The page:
|BARNHART, BRAD - Environmental Protection Agency (EPA)|
|SAWICZ, KEITH - Environmental Protection Agency (EPA)|
|FICKLIN, DARREN - Indiana University|
Submitted to: Transactions of the ASABE
Publication Type: Peer Reviewed Journal
Publication Acceptance Date: 4/20/2017
Publication Date: 8/31/2017
Citation: Barnhart, B.L., Sawicz, K.A., Ficklin, D.L., Whittaker, G.W. 2017. MOESHA: A genetic algorithm for automatic calibration and estimation of parameter uncertainty and sensitivity of hydrologic models. Transactions of the ASABE. 60(4):1259-1269. https://doi.org/10.13031/trans.12179.
Interpretive Summary: Characterization of uncertainty and sensitivity of model parameters is an essential and often overlooked facet of hydrological modeling. This paper introduces an algorithm called MOESHA that combines input parameter sensitivity with model calibration. Model calibration usually has the sole objective of minimizing model error. Our algorithm extends previous work by adding minimization of uncertainty and robustness to model error as objectives. Application of the algorithm to the Dee River catchment in Wales estimates the trade-offs among model error, uncertainty and robustness in model calibration. The results show that the additional objectives using uncertainty and robustness improve calibration and identify sensitive variables.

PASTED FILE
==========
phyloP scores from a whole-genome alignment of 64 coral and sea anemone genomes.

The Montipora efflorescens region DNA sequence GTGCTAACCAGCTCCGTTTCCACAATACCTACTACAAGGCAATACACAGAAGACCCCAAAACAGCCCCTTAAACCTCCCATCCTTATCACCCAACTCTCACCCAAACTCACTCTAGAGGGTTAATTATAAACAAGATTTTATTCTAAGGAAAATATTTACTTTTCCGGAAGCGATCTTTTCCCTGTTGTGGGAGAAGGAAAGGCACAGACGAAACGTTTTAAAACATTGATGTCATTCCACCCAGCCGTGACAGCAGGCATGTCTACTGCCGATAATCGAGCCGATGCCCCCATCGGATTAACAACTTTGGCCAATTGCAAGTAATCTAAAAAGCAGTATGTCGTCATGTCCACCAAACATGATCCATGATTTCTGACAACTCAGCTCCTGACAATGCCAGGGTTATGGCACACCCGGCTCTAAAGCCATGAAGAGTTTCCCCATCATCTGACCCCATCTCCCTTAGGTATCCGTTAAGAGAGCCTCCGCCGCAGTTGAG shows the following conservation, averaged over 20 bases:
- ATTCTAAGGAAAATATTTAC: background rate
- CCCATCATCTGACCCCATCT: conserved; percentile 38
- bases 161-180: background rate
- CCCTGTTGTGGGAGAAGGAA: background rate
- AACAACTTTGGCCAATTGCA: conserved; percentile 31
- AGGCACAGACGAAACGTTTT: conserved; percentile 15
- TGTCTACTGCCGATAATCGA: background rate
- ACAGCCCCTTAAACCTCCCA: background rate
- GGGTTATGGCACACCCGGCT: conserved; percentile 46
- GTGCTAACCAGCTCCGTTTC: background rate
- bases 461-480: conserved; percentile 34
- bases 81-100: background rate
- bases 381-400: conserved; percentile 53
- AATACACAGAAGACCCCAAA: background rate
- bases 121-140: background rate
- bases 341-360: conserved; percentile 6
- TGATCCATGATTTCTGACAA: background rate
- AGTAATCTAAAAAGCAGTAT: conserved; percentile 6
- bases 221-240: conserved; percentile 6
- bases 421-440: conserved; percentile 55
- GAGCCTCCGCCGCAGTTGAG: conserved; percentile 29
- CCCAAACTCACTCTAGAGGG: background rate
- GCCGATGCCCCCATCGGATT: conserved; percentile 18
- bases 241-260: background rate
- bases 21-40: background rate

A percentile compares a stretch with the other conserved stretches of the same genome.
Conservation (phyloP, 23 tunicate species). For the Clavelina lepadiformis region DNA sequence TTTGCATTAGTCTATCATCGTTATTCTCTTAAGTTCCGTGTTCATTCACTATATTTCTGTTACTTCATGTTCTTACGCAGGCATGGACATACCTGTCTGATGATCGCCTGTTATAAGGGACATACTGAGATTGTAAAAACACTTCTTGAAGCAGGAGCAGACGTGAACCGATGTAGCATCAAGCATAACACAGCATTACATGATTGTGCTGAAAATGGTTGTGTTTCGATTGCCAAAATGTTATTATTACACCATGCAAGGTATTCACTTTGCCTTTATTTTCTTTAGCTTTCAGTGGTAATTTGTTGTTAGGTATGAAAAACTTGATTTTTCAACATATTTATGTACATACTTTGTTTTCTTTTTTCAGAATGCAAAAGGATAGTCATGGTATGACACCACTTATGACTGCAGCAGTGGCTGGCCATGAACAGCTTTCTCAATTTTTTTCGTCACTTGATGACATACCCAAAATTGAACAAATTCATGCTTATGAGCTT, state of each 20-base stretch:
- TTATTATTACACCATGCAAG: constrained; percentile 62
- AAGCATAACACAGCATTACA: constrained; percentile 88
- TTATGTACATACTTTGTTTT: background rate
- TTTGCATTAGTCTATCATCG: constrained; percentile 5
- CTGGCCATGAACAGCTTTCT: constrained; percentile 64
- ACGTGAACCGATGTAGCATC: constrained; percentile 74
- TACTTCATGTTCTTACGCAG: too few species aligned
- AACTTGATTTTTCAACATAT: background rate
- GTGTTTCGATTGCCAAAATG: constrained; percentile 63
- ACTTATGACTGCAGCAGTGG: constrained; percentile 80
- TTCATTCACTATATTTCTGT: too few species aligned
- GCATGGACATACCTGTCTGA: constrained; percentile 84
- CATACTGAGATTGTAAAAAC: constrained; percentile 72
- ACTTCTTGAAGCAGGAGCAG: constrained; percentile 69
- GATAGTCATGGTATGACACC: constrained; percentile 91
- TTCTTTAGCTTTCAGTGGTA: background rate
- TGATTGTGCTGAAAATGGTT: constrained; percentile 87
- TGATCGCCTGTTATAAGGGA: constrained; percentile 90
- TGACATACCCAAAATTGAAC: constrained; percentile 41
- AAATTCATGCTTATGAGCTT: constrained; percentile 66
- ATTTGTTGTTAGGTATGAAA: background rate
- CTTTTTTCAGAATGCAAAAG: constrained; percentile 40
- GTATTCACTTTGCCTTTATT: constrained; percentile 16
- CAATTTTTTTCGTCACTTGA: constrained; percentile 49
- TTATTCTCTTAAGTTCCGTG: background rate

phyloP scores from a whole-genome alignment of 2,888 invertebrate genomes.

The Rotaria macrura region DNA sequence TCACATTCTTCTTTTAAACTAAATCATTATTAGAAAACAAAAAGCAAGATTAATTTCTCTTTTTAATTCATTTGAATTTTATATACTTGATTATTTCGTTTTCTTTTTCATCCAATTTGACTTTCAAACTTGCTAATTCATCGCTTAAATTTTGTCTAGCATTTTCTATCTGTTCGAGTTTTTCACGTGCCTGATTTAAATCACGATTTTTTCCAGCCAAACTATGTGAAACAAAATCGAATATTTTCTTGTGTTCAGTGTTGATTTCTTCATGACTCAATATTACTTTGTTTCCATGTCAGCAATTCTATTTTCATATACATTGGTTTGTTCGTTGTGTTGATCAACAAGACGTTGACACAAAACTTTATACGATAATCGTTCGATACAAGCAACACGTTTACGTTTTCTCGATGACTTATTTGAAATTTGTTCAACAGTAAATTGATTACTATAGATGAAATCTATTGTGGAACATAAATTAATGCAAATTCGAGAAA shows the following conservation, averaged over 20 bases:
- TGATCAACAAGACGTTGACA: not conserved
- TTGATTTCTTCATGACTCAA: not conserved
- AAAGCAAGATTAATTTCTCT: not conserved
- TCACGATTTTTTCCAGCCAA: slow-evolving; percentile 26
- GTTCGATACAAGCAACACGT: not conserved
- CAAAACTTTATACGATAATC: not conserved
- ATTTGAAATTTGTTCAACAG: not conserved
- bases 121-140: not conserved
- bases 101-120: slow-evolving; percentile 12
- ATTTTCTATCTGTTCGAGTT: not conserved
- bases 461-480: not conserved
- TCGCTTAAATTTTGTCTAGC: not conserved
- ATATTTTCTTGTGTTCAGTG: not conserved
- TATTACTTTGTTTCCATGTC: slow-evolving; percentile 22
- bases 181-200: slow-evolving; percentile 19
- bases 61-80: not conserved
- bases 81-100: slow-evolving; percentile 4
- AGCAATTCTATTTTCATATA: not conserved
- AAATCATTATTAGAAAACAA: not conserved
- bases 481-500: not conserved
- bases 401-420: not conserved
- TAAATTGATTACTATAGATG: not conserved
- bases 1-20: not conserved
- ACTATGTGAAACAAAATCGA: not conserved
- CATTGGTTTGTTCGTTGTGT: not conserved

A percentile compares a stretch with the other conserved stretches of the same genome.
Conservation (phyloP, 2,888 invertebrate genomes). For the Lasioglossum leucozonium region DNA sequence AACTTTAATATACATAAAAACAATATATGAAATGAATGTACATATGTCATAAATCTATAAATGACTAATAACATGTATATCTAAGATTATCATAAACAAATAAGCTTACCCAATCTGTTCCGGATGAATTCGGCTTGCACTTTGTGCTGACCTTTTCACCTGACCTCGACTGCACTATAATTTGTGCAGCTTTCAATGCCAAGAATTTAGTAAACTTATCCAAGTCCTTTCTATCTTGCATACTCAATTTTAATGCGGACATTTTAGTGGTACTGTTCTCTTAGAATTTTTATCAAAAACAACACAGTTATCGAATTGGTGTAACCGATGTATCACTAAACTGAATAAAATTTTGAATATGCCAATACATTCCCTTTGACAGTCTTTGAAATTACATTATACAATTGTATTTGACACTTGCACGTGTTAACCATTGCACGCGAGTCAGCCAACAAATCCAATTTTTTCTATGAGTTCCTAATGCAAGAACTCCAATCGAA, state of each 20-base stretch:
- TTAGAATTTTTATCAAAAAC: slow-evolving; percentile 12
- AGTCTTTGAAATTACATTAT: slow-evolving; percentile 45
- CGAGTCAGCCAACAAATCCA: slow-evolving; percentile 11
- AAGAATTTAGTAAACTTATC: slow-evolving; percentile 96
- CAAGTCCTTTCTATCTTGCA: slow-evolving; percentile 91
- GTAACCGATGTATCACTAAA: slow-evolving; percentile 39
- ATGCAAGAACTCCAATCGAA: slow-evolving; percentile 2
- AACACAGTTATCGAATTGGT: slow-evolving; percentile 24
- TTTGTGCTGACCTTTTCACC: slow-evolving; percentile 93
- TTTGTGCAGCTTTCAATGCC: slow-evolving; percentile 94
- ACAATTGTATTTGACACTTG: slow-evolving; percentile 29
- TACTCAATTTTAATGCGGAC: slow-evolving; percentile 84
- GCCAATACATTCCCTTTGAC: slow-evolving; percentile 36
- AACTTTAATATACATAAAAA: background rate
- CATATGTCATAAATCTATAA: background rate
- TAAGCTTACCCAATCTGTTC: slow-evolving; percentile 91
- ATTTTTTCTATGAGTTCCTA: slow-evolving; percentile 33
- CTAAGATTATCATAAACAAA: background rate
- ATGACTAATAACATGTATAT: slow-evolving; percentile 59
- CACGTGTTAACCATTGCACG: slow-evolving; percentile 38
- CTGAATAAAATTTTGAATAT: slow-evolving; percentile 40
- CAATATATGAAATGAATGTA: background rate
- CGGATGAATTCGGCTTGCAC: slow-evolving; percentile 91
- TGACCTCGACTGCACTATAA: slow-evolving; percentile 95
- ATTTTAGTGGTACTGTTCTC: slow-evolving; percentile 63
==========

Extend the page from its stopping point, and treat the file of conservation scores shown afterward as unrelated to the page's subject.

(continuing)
Technical Abstract: Characterization of uncertainty and sensitivity of model parameters is an essential and often overlooked facet of hydrological modeling. This paper introduces an algorithm called MOESHA that combines input parameter sensitivity analyses with a genetic algorithm calibration routine to dynamically sample parameter space as an alternative to traditional static space-sampling methods, such as stratified sampling or Latin hypercube sampling. In addition to calibrating input parameters to a hydrologic model, MOESHA determines the optimal distribution of input parameters that maximizes model robustness and minimizes error. Subsequently, the variance of the input parameter distributions are used to differentiate between impactful and non-impactful input parameters. In this way, an optimally calibrated model is produced, and estimations of model uncertainty as well as the relative impact of input parameters on model output (i.e., sensitivity) are determined. A case study using a single-cell hydrological model (EXP-HYDRO) is used to test the method using river discharge data from the Dee River catchment in Wales. We compare the results of MOESHA with Sobol’s global sensitivity analysis method and demonstrate that the algorithm is able to pinpoint non-impactful parameters while achieving excellent calibration results.